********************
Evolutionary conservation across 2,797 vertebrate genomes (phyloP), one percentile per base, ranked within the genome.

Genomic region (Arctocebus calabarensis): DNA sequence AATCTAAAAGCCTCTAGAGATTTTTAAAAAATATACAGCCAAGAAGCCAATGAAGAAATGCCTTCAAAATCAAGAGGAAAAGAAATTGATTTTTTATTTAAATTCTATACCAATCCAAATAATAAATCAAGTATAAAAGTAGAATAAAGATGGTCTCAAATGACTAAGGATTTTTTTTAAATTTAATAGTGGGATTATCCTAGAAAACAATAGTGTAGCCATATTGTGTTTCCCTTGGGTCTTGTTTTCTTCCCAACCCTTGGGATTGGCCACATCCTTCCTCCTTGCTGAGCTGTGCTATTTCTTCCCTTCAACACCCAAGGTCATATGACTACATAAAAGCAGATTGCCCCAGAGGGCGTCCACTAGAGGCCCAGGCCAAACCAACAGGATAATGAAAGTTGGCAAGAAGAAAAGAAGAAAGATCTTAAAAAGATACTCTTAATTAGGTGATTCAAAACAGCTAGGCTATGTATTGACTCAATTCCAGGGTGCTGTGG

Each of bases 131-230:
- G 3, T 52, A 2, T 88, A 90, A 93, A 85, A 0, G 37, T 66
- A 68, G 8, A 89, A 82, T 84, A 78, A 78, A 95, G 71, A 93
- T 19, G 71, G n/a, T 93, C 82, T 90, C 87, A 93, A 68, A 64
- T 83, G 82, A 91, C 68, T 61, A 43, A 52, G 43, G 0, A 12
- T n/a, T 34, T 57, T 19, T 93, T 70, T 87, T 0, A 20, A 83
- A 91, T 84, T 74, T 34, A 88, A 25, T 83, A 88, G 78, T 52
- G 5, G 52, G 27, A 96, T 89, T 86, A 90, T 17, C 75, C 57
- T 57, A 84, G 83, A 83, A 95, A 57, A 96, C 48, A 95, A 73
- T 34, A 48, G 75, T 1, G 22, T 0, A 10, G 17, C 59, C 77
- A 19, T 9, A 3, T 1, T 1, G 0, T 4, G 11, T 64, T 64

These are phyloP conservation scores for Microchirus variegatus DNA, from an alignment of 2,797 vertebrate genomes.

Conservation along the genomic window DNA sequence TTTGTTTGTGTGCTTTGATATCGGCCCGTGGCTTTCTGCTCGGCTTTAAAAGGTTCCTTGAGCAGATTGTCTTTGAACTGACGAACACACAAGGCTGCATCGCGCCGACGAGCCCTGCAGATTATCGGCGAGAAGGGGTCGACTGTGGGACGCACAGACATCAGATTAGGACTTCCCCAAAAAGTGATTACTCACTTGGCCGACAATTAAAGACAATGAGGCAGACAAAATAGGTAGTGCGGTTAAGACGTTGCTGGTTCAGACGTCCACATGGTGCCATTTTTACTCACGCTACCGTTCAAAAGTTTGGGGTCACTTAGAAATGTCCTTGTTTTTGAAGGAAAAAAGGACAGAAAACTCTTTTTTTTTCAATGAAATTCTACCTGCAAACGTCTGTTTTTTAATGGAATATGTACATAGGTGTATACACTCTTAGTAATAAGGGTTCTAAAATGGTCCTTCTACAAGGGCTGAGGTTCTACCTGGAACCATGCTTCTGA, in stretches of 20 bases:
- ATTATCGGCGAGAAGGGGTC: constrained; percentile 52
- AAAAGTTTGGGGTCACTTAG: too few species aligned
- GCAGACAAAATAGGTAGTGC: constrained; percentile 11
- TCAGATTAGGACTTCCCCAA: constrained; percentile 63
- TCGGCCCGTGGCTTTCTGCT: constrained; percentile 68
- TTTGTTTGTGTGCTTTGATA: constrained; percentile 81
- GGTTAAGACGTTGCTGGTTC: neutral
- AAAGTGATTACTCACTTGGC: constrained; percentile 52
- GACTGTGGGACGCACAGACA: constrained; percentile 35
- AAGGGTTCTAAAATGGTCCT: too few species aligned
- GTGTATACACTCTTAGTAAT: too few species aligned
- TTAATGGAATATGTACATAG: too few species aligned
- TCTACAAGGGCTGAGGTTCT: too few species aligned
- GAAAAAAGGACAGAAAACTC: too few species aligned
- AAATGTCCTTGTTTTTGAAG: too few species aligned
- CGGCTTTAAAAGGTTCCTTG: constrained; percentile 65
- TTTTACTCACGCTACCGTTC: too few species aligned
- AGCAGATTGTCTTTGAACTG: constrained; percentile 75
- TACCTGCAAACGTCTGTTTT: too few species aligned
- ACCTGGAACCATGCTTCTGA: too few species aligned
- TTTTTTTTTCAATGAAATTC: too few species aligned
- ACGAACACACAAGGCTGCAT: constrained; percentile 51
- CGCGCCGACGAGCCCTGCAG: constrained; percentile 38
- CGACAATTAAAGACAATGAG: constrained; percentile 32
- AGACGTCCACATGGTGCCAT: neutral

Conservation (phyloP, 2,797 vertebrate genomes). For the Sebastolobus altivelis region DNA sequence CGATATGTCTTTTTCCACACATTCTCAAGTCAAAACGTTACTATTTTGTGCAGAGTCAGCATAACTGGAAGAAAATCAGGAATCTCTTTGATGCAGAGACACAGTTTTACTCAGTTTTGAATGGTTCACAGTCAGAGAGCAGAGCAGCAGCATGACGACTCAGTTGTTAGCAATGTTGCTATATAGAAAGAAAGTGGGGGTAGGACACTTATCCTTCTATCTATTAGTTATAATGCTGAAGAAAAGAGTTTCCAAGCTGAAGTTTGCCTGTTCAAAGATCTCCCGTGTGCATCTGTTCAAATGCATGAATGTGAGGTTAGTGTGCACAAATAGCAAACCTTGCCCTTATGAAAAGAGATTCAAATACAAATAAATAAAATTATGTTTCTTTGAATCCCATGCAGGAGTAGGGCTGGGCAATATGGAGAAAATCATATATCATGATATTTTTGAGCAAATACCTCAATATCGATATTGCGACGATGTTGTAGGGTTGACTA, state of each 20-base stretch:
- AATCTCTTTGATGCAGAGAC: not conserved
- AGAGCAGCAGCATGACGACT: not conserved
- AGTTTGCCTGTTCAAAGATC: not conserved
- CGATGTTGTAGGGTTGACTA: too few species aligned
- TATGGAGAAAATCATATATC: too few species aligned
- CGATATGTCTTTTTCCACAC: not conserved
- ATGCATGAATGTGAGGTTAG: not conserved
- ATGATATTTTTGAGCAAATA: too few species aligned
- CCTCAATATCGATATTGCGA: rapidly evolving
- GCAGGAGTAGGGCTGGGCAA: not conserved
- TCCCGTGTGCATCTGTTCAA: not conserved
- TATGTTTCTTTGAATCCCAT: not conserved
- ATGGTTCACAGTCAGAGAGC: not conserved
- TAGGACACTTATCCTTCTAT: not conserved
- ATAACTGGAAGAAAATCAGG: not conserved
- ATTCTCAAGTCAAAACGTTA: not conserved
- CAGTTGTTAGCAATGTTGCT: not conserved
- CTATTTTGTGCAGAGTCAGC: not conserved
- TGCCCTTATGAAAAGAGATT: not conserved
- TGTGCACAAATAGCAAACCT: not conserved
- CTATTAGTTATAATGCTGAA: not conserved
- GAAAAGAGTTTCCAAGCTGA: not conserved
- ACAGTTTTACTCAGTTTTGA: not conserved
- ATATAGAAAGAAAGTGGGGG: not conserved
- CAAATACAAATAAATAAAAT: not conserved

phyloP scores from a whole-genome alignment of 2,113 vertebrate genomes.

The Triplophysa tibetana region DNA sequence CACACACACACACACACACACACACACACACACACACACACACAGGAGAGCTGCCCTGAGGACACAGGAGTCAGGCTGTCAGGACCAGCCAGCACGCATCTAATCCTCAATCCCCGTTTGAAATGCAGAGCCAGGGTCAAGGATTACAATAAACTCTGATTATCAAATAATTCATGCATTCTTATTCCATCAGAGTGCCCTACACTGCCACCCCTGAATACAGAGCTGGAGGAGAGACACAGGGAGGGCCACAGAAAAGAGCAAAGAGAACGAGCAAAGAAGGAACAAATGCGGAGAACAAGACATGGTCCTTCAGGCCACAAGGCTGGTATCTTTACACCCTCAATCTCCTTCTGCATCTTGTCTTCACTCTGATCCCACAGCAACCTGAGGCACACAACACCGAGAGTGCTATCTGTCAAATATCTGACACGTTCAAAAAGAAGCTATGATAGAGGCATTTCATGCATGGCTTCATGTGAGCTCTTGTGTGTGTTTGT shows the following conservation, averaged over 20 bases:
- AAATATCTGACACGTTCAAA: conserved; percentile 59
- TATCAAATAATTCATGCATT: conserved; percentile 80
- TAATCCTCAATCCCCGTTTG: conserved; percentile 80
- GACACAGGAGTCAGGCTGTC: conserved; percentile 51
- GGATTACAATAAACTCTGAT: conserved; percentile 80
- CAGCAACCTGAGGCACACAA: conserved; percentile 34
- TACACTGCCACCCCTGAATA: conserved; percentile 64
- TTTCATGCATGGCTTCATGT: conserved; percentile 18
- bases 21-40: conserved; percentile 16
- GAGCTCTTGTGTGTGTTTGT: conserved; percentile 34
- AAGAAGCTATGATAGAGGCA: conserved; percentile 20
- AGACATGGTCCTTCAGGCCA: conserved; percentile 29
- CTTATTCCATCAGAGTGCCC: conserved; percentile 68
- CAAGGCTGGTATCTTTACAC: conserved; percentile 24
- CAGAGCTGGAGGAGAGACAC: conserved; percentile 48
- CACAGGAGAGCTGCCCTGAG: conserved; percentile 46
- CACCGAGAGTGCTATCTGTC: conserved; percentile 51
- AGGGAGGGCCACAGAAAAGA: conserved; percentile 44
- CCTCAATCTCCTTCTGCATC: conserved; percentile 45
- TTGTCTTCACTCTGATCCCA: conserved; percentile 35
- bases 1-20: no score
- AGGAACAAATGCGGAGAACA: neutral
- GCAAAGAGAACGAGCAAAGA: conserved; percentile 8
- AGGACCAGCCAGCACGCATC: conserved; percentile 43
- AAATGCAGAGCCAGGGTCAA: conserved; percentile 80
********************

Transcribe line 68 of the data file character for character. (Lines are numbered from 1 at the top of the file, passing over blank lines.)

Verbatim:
The Triplophysa tibetana region DNA sequence CACACACACACACACACACACACACACACACACACACACACACAGGAGAGCTGCCCTGAGGACACAGGAGTCAGGCTGTCAGGACCAGCCAGCACGCATCTAATCCTCAATCCCCGTTTGAAATGCAGAGCCAGGGTCAAGGATTACAATAAACTCTGATTATCAAATAATTCATGCATTCTTATTCCATCAGAGTGCCCTACACTGCCACCCCTGAATACAGAGCTGGAGGAGAGACACAGGGAGGGCCACAGAAAAGAGCAAAGAGAACGAGCAAAGAAGGAACAAATGCGGAGAACAAGACATGGTCCTTCAGGCCACAAGGCTGGTATCTTTACACCCTCAATCTCCTTCTGCATCTTGTCTTCACTCTGATCCCACAGCAACCTGAGGCACACAACACCGAGAGTGCTATCTGTCAAATATCTGACACGTTCAAAAAGAAGCTATGATAGAGGCATTTCATGCATGGCTTCATGTGAGCTCTTGTGTGTGTTTGT shows the following conservation, averaged over 20 bases: